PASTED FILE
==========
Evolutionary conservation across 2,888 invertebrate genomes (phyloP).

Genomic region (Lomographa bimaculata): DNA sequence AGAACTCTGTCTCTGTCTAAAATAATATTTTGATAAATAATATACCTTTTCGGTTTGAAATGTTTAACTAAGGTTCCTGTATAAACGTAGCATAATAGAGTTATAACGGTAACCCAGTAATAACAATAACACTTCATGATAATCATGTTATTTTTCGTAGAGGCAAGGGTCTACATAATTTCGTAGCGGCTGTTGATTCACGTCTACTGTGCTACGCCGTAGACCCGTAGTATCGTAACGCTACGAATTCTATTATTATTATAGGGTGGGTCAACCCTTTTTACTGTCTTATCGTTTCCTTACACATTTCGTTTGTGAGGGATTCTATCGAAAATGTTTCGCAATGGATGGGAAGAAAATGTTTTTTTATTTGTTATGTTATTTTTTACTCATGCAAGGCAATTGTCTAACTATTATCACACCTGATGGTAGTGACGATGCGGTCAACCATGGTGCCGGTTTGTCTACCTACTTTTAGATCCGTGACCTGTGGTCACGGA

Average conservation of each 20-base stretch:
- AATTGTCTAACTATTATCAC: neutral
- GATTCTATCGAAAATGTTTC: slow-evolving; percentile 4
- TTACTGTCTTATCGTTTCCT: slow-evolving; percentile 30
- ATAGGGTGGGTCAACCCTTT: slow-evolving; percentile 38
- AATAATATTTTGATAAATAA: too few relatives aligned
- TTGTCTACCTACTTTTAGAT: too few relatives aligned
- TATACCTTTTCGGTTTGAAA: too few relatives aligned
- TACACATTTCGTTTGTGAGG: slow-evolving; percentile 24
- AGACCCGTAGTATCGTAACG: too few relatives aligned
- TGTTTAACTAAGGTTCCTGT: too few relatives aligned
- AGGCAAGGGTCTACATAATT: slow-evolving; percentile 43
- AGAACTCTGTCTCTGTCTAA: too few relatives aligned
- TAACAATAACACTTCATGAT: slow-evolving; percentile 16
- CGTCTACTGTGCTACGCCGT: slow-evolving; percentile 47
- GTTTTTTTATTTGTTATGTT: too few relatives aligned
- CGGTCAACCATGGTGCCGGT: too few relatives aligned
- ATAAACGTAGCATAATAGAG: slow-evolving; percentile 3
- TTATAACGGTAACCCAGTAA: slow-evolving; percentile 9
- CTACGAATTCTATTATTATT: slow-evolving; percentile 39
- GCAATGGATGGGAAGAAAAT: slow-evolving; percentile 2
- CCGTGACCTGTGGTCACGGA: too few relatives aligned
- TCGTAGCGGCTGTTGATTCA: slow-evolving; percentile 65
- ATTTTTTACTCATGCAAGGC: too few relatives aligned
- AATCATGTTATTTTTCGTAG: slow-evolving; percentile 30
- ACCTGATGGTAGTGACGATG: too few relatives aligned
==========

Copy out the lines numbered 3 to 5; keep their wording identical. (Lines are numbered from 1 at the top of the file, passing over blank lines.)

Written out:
Average conservation of each 20-base stretch:
- AATTGTCTAACTATTATCAC: neutral
- GATTCTATCGAAAATGTTTC: slow-evolving; percentile 4